These are our obvious treasures.

To get to the secret ones, you have to move very carefully and quietly, preferably with your shoes off. You must be looking without haste, without greed, without anxiety. You must have made at least a primitive alliance with meditation. Then, as the poets say, the world can unfold itself at your feet.

The tick of a clock on your shelf can start sounding like the heartbeat of God.

Washing a cup can become art: watching its stains slide away with the soap is as thrilling as a stab of lightning. Everything: floors, ceiling, windows, furniture, seem to shift gently into benign objects which are here to help.

Listening grows multi-dimensional. Someone brags, and you can hear the pleading underneath the boast; it moves you to enormous tenderness. Another giggles, and you can hear each note of laughter fly through the air like birds on holiday.

New hints, new clues appear in unexpected places. Exit signs on the subway read like messages about oneness. A pet, always your delight, is now even more: your teacher. You open the kitchen cupboard and withdraw a can of food; instantly you understand how the can and the peas within it are related. Small revelations, perhaps, but thunderous in their impact.

This network of insights occurs because you are in a state of extreme openness, one in which your eye can see far deeper into each object than it normally does, and your mind now floods you with new awareness about the nature of life. Some call it the voice of the Self.

It's an extraordinary discovery, really: finding the exquisite intelligence that lies within our own mind, waiting for permission to emerge. In the beginning, it's hard to fathom that magic can occur from withdrawing attention from the outside world, because we are so used to seeking outside ourselves for drama and movement and color. But hard to fathom or not, the fact is that the universe within us is far, far larger and richer than the universe without.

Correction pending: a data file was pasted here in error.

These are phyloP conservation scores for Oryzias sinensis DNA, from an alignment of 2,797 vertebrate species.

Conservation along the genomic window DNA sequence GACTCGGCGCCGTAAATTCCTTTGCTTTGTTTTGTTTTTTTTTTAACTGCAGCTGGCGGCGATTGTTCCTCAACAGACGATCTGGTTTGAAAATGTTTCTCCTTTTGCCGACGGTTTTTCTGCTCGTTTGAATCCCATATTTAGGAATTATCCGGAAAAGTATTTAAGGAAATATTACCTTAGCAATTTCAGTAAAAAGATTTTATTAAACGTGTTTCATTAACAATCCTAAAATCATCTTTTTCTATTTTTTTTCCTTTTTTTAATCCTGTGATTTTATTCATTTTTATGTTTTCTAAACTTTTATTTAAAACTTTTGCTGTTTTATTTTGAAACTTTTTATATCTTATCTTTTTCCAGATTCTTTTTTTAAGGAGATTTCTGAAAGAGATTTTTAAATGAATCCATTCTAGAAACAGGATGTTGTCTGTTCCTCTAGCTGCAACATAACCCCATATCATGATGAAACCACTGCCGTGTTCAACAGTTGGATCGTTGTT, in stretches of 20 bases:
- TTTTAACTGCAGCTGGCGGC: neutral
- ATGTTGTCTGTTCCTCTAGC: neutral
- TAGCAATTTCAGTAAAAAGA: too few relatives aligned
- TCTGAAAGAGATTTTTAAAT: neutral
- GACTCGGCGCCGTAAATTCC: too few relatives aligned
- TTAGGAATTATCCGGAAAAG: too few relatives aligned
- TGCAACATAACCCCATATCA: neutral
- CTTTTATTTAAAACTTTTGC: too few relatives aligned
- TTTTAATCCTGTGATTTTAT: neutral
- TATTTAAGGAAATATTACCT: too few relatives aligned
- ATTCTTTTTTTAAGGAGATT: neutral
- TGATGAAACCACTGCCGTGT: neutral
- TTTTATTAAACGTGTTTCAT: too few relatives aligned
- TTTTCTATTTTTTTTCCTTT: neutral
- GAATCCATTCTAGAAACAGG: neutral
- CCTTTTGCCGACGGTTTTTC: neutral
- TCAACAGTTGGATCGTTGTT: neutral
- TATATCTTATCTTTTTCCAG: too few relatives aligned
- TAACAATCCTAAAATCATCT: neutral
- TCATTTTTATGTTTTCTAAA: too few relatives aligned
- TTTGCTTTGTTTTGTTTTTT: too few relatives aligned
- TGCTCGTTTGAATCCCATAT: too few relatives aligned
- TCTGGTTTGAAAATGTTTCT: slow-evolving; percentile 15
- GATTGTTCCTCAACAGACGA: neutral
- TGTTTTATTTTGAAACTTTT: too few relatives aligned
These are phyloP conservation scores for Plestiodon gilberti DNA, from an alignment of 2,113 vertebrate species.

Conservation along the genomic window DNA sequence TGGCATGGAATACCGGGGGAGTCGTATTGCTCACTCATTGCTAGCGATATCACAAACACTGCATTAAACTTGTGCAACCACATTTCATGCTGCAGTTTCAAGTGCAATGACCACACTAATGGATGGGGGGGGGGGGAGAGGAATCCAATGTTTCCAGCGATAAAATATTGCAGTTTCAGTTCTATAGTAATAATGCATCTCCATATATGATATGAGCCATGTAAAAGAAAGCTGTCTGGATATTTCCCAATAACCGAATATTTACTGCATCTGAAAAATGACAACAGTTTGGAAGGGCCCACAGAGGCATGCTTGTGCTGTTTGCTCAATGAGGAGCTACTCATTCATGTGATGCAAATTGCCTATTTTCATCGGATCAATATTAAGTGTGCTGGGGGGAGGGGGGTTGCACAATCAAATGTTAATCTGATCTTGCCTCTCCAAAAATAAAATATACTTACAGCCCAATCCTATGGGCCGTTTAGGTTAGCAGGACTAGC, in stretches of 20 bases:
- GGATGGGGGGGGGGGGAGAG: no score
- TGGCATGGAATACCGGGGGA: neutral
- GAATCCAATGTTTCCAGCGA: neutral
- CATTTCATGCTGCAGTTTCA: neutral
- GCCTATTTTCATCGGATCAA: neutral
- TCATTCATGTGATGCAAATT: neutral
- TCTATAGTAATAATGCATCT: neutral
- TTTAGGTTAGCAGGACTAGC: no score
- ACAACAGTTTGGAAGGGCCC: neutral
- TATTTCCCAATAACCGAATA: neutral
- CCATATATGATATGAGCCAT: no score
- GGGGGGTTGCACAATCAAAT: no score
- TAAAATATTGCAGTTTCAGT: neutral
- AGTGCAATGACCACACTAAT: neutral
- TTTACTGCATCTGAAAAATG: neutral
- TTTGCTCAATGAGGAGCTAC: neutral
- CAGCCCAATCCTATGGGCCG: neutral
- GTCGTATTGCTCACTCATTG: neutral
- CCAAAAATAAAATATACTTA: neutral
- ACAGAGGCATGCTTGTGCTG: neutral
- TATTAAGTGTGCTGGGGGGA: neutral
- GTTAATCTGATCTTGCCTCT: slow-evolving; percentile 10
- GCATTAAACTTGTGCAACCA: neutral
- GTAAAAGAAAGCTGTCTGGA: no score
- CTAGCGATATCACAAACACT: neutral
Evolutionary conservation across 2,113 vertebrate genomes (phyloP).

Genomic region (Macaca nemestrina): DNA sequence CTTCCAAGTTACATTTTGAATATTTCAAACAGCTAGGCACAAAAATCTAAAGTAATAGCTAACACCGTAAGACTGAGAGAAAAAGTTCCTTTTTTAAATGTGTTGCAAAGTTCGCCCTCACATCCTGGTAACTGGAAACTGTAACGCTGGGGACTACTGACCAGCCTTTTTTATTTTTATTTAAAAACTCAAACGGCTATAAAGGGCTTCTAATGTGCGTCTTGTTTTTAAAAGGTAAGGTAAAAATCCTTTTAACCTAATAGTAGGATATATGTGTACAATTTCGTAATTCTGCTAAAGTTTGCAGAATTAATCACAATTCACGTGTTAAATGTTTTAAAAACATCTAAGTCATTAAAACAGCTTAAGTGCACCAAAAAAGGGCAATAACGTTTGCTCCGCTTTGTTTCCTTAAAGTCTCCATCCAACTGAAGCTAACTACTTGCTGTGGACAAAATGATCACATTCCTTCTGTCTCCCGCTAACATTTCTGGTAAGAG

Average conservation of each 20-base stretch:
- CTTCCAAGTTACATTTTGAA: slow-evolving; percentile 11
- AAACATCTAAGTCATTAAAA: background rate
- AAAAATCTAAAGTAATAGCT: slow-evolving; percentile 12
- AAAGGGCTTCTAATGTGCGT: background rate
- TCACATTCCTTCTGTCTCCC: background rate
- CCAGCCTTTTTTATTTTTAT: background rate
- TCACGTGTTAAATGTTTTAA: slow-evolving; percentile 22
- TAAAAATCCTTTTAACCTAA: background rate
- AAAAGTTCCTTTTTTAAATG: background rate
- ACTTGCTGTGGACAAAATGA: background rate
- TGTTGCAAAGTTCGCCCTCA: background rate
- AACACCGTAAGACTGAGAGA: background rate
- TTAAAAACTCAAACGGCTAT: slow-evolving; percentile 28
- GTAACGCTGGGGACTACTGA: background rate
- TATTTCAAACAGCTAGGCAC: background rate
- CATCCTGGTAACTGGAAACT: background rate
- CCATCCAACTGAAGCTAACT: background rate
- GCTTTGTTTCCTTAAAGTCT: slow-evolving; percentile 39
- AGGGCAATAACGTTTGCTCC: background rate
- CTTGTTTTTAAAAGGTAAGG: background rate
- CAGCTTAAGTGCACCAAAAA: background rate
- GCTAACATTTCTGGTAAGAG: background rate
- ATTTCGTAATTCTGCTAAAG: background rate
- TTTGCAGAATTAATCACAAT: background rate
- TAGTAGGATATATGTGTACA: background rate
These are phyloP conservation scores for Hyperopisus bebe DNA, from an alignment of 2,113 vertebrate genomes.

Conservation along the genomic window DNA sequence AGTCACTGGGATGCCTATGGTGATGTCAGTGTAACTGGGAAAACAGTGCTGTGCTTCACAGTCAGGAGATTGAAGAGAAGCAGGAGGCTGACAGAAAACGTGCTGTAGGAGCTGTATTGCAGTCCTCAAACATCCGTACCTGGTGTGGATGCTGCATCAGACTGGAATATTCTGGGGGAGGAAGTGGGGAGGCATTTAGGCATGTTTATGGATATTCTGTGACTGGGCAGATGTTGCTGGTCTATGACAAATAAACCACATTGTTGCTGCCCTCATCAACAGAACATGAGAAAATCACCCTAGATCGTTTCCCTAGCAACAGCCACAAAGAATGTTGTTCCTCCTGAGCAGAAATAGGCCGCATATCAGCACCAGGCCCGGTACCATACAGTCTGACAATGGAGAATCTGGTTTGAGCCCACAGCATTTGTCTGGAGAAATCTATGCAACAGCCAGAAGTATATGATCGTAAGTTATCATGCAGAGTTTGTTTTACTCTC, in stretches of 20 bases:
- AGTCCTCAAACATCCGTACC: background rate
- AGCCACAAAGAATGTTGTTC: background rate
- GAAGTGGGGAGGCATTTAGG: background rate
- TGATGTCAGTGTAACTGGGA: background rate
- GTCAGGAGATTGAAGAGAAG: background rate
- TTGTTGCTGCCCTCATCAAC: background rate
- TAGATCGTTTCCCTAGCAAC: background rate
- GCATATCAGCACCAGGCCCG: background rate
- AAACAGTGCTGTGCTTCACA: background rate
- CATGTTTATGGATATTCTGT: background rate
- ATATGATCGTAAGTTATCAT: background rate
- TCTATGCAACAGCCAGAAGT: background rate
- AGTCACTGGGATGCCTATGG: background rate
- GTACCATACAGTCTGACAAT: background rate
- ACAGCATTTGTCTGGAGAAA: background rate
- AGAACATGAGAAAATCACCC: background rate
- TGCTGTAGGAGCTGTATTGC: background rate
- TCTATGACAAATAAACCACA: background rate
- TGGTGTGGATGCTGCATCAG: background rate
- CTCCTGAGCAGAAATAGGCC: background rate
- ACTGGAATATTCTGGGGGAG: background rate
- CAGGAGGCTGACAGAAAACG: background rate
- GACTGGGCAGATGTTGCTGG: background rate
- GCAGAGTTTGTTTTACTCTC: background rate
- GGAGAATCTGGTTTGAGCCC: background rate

And becoming still is what opens the door.

Wednesday, April 2, 2008

Life Review

So here we are, sitting at one of Heaven's coolest delis, enjoying a latte and grilled cheese. We're busy exchanging earth stories, which from this vantage point seem almost like --well, black comedy.

“Can you believe how stupid I was to spend ten years in love with alcohol?” I say.

My friend grins. “You call that stupid?” he says. “I spent 20 years thinking it was cool to avoid commitment.”

“I remember being absolutely convinced I was worthless.” I add, shaking my head.

“Me, I thought I was deprived,” replied my friend, “even after I was making a half a million a year.”

We’re both weak from laughter. “I thought I was just a body.” I remember.

“Oh, me, too,” chuckles my friend. “Who the hell didn’t?”

We pause for a moment. “Well, there were a few who knew better,” I murmur.

“Sure, but I thought they were idiots.”

“And then it turned out..” I reply.

“That the idiots were us.” We both sink into laughter.

“Well,” I continue, “if I knew then what I know now, I wouldn’t have sleepwalked through my whole life.”

My friend nods ruefully. “Right,” he agreed, “we’d have discovered the secret of material life.”

We both nod.

“Which is,” he concluded, “the chance to taste God through a human straw.”